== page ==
Sunday, 10 October 2010

What are Friends?

I have just finished listening to a rather wonderful podcast that I regularly download called This American Life.

The podcast itself is about an hour long and always presents two or three human interest stories based on a theme. This weeks theme was about a new word that has come into the lexicon, the word being 'Frenemies'.

Now I had never heard about frenemies and so I looked it up online. The definition shown on Wikipedia (I appreciate not necessarily the first port of call for factual explanation) is 'A Frenemy is a portmanteau of 'friend' and 'enemy' which can either refer to an enemy disguised as a friend or to a partner who is simultaneously a competitor and rival'.

I am fairly sure I don't have any frenemies. I am also pretty certain that I do not have any straight out enemies either but the whole subject has got me thinking about friends.

I  can remember vividly my early years at school making lots of 'schoolfriends' and I also remember that I always seemed to find making friends more difficult than other children did. Subsequent to that in various workplaces I have always got on well with colleagues but as for developing continuing friendships with those workmates outside of or after leaving the workplace that has always been tough too.

What I am saying is that I realised at a very early age that for the most part friends are about relationships with others at a given point in time.

Whilst I am lucky to say that I have a (very) small number of friends with whom I believe I will be close to on an enduring basis I also realise that the vast majority of friends will be that for a given period of time and eventually due to circumstances you will drift apart.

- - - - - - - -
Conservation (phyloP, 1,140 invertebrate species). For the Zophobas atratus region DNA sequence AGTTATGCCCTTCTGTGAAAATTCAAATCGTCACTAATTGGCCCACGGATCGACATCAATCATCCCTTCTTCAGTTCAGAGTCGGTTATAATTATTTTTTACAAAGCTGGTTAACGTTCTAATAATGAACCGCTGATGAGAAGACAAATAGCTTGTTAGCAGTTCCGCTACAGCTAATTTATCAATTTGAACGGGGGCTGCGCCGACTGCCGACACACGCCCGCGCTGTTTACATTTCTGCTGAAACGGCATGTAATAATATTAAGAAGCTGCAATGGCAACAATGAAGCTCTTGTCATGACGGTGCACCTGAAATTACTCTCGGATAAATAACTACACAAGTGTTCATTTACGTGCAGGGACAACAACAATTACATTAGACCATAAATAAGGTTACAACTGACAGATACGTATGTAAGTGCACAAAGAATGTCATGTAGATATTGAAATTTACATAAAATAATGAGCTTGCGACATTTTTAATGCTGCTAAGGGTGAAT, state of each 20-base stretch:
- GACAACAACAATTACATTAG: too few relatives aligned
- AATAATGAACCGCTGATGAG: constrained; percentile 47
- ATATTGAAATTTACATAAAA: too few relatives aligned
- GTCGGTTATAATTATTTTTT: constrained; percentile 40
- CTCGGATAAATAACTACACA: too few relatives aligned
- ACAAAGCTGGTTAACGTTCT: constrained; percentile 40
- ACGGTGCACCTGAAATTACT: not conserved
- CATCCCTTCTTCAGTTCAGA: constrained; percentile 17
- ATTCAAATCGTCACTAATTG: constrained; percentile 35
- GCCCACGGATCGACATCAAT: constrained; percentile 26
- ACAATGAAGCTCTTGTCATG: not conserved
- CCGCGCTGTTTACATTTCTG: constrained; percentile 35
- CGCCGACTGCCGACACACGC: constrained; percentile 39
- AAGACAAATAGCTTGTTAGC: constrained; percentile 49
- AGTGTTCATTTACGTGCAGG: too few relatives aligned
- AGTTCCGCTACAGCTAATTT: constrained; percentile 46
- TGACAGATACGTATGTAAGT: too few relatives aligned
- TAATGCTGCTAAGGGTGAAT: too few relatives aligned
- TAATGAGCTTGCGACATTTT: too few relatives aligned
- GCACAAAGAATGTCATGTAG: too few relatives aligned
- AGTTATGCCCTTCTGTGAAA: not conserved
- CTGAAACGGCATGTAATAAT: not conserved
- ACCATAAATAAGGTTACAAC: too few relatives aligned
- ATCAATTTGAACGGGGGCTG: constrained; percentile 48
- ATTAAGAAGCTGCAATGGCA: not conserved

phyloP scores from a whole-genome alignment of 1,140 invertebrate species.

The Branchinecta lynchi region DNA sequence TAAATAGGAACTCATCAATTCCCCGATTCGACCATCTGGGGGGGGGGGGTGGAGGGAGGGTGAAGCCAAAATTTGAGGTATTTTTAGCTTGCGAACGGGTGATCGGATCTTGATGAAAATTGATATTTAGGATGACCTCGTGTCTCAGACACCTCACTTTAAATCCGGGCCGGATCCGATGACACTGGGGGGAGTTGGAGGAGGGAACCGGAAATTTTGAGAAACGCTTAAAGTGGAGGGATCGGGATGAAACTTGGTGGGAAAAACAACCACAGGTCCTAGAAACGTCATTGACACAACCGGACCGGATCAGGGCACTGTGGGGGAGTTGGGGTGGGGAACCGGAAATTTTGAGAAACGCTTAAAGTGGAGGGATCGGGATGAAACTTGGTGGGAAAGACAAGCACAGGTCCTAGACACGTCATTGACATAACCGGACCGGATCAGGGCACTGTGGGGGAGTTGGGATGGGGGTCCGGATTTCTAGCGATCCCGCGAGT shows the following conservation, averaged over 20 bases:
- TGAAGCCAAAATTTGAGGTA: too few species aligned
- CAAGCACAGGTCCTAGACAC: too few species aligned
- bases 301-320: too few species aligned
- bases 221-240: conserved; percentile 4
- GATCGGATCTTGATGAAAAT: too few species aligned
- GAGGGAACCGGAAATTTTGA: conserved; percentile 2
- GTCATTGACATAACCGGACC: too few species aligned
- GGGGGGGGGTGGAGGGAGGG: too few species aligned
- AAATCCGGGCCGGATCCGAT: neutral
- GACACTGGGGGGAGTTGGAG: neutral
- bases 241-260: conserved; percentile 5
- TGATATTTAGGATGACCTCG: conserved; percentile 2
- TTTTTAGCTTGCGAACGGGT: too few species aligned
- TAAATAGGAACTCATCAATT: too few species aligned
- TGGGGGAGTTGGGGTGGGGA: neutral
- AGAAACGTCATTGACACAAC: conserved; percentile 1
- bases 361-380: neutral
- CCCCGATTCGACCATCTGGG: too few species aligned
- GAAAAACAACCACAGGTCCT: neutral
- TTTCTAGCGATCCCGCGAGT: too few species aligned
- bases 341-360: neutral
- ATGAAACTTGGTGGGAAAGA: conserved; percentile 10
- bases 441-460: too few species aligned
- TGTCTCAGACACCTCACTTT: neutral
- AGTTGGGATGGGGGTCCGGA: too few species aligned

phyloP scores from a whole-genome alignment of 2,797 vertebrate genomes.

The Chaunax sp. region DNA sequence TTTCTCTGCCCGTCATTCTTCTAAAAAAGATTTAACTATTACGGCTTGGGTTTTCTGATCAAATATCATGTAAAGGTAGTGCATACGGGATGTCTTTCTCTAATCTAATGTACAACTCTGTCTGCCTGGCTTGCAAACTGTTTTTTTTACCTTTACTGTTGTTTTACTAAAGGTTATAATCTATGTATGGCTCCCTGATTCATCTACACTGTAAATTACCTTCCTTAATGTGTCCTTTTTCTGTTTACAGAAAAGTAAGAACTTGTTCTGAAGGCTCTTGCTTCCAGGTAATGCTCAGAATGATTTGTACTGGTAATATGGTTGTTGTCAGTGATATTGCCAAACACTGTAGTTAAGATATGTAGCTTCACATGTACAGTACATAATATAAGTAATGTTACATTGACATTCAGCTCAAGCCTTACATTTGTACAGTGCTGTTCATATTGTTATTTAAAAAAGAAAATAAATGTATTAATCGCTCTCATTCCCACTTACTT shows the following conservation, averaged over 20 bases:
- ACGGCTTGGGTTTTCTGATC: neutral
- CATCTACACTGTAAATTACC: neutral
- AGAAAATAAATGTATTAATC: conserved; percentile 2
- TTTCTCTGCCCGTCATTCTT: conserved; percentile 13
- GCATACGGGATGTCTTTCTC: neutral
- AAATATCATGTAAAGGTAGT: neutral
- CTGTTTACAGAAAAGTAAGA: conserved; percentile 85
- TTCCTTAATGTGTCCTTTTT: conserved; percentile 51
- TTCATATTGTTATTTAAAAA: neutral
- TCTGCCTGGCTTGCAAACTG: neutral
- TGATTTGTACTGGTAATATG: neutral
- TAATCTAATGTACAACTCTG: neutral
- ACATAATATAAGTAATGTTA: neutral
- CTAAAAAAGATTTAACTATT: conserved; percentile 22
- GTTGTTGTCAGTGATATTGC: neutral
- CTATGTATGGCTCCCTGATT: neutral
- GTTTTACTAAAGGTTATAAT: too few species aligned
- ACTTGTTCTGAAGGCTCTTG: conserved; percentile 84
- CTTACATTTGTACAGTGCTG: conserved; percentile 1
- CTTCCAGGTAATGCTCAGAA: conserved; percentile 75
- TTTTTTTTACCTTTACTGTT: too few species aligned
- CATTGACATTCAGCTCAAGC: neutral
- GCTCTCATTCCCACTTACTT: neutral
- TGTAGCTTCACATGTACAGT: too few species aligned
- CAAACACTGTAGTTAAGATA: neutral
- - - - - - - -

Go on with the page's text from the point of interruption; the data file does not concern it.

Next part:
That isn't to say that you fall out or break up with those individuals and when you do meet on an infrequent basis everything is quite amicable. But it does mean that when you meet up you are conscious of the relationship you once had and the fact that although you share past expereiences that relationship has essentially gone.

It isn't a bad thing that friendships drift apart merely a statement of fact. I have always been able to acknowledge this fact but I also regret that this is what has happened in one or two cases. Perhaps I have always been too ready to acknowledge it and should have worked harder in a small number of cases.

I have just been looking at the number of friends I have on Facebook and see that I have 138 friendships. What sort of mad number is this?

I would urge you to do the same and I am sure that if you are being honest you will see that this massive number of people (though in their own ways each one is wonderful and I am delighted to be associated with all of them) is merely a contact list and that your number of true friends is a tiny fraction of this.

This weekend I have been given the opportunity to resurrect some of those friendships that I had previously let go (and a number of those are some of the ones I regret having released first time around) and I am thoroughly looking forward to the opportunity.

So what, after all this, is the moral of todays blog?

We should all realise that friendship in most cases doesn't last a life time and that you can probably count the number of 'true' friends you have on one hand. But at the same time we must work hard to retain those special friends that we have and jump at the opportunities when they face us to reinvigorate those periodically flagging relationships.

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